And it seems like the more people that give feedback, the more, different and sometimes opposing, answers I get.  Things don’t become clearer.  They become less clear.  I went crazy over this for a few days after letting others read that chapter in fact, until I had a friend remind me that the only one I really need to please is me.  And I do agree with this in that I cannot take the opinions of others so seriously that it keeps me from moving forward, yet I believe there is a definite place for these opinions as well.  This is because I believe that the single, largest combatant of self-centered ego is others.

I think my ego sometimes likes to tell me that my story is really good and really important, or that it is really bad and boring and unimportant, while the opinions of others, overall, seem to be telling me that the truth is neither of the above.  My ego likes to tell me that I have to be interesting enough, or clever enough, or whatever enough, to be able to write, while the opinions of others seem to be telling me that I don’t have to be anything in order to be able to write.  And my ego likes to tell me that there is a definition of good (even though no one seems to know exactly where to find such a thing), and that if my writing isn’t good, that I need not bother to continue with it, while the opinions of others seem to be telling me that I need to be willing to look bad just as much as I want to look good – that I can learn a lot, probably need to learn a lot, from both.

It is a dance of energy, if you will, rather than a dance of answers.  It is about keeping a right-sized perspective on something that is still very much out of my control.     

I have a friend that likes to say that over-sensitivity can be one of the greatest handicaps a person can have.  I have another friend that likes to say, “Loving (and loving and writing are synonymous in my opinion) is at least in part about growing thicker skin.”  So that is what I am trying to do.  I am trying to grow thicker skin.  Therefore when I got the comment, “There are parts that are really starting to shine!” on the last chapter I had edited, I did not hear, “Wow, after all this time, this is still mostly garbage!”  Okay, maybe I did for a minute.  But I also let the “shine” part get in.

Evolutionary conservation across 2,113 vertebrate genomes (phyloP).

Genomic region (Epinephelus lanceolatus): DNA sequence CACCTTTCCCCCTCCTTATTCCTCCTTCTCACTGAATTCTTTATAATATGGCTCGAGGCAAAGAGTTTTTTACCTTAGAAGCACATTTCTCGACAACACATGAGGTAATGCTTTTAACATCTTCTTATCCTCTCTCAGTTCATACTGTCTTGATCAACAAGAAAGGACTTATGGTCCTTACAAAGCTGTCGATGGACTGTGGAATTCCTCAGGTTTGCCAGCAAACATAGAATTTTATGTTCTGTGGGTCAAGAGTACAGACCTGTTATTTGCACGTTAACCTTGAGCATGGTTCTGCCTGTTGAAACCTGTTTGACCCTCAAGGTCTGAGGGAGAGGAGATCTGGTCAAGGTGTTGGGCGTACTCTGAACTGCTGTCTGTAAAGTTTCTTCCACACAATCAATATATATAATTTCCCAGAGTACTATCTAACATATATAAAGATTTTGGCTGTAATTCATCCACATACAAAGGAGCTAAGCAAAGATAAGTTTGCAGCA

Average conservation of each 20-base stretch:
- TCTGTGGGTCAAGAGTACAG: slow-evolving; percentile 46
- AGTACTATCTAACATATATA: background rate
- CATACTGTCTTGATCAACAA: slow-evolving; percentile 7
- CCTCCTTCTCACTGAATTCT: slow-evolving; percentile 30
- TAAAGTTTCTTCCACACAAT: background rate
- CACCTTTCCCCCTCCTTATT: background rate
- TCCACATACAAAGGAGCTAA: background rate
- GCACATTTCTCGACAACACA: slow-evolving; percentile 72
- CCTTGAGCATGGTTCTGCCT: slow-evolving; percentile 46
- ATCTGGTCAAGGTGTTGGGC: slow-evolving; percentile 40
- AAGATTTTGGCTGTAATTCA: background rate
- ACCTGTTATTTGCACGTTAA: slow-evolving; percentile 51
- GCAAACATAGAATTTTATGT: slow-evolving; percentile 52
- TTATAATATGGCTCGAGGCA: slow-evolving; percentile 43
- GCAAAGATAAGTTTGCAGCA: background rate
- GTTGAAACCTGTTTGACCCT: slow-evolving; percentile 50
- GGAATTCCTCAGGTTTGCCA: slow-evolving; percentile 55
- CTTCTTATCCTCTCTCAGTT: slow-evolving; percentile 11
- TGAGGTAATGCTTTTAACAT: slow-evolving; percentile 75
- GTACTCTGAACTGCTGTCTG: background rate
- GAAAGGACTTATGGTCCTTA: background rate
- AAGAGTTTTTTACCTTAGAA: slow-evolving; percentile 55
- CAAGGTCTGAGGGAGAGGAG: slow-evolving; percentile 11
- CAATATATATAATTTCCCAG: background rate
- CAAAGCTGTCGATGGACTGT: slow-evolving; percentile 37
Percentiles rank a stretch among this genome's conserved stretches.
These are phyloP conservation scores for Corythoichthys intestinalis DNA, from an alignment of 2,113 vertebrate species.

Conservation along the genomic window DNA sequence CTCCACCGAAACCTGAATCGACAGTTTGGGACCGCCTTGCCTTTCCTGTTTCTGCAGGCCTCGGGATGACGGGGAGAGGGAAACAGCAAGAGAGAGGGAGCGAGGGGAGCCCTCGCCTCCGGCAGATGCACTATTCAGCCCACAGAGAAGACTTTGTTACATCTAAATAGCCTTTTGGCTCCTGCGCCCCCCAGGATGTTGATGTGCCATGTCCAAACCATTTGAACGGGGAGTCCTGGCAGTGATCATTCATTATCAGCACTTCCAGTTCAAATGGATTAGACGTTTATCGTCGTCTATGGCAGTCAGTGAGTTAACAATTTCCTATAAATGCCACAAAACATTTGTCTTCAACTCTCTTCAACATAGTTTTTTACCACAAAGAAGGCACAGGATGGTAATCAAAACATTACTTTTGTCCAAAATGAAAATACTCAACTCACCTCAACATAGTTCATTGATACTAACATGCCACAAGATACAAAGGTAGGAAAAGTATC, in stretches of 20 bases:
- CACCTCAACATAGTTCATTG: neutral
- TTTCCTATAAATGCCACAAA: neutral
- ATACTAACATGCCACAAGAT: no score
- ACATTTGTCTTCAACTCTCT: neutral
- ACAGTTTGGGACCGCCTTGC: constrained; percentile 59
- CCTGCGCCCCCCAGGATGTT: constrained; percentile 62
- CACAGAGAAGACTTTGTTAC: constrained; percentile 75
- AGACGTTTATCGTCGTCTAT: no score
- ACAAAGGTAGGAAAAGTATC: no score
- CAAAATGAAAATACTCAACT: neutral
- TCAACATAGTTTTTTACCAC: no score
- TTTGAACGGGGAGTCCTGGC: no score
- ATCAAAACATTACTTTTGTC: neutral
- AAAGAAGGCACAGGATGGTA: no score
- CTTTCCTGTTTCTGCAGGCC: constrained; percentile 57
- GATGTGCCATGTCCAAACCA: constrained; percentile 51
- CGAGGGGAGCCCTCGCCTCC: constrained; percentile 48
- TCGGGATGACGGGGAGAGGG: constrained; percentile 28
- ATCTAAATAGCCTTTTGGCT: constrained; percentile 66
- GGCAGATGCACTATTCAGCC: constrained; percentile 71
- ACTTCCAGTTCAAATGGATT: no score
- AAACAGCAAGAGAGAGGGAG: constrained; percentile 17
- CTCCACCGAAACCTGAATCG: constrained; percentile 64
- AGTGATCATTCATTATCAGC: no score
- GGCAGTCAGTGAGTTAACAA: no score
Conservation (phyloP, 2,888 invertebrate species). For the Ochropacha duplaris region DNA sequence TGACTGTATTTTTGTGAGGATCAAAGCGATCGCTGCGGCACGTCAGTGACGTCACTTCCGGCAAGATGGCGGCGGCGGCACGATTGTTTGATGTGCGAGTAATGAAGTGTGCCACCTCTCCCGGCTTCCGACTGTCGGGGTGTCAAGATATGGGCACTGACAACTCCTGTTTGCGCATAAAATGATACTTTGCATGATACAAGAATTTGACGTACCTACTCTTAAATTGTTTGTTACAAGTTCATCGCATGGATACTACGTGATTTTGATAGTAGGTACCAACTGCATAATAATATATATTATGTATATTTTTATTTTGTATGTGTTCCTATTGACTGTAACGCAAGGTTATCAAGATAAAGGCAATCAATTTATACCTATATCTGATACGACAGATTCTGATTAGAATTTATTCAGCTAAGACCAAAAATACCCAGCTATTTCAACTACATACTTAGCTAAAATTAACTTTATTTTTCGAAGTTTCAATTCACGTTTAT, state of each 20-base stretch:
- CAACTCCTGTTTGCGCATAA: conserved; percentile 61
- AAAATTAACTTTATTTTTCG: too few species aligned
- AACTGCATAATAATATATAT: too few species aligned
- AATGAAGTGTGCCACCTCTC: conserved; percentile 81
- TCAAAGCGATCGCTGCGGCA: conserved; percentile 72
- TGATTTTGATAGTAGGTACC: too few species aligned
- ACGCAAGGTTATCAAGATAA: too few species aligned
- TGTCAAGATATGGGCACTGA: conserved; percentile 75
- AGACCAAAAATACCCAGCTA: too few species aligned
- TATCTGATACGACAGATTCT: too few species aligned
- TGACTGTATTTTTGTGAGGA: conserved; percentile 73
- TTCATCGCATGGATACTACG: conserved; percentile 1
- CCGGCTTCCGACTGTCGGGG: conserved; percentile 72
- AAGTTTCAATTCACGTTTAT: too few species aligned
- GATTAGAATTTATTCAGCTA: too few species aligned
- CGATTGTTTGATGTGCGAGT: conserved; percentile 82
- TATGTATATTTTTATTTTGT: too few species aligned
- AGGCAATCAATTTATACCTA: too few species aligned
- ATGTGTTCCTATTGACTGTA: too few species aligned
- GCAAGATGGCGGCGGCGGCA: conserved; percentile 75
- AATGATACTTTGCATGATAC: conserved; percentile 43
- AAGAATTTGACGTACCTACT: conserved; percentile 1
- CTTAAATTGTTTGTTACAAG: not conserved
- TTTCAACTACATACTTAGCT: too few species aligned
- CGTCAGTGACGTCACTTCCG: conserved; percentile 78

I was sitting in my writing workshop the other day, looking around at the group of women that I was with – an assortment of women from all different places, all of whom have a fascinating story to tell, and some who are grieving the losses of loved ones, lifelong relationships in fact – women who I have heard say things like, “Oh, who cares whether or not it’s good?  I’m old.  I’m just doing this for fun anyway,” about their own writing, I found myself thinking about my conversation with my daughter again.   

I am sometimes amazed by how grounded these women seem to be.  And I am reminded, yet again, that it doesn’t actually matter whether or not my story is garbage.  It might make people uncomfortable, and/or it might touch someone’s heart.  And it might not.  It is simply a piece of who I am.  And it matters to me that I am writing it down.  It matters to me that I am trying to give a gift.

These women would love my daughter I think.  They would probably tell her to never stop talking about who she is.  So that is what I did, again, later that same day.  I did not tell her, however, that these women would probably also tell her to find that little boy and tell him what she thinks of his dread locks.  I was tempted.  Yes.  But I did not actually do it.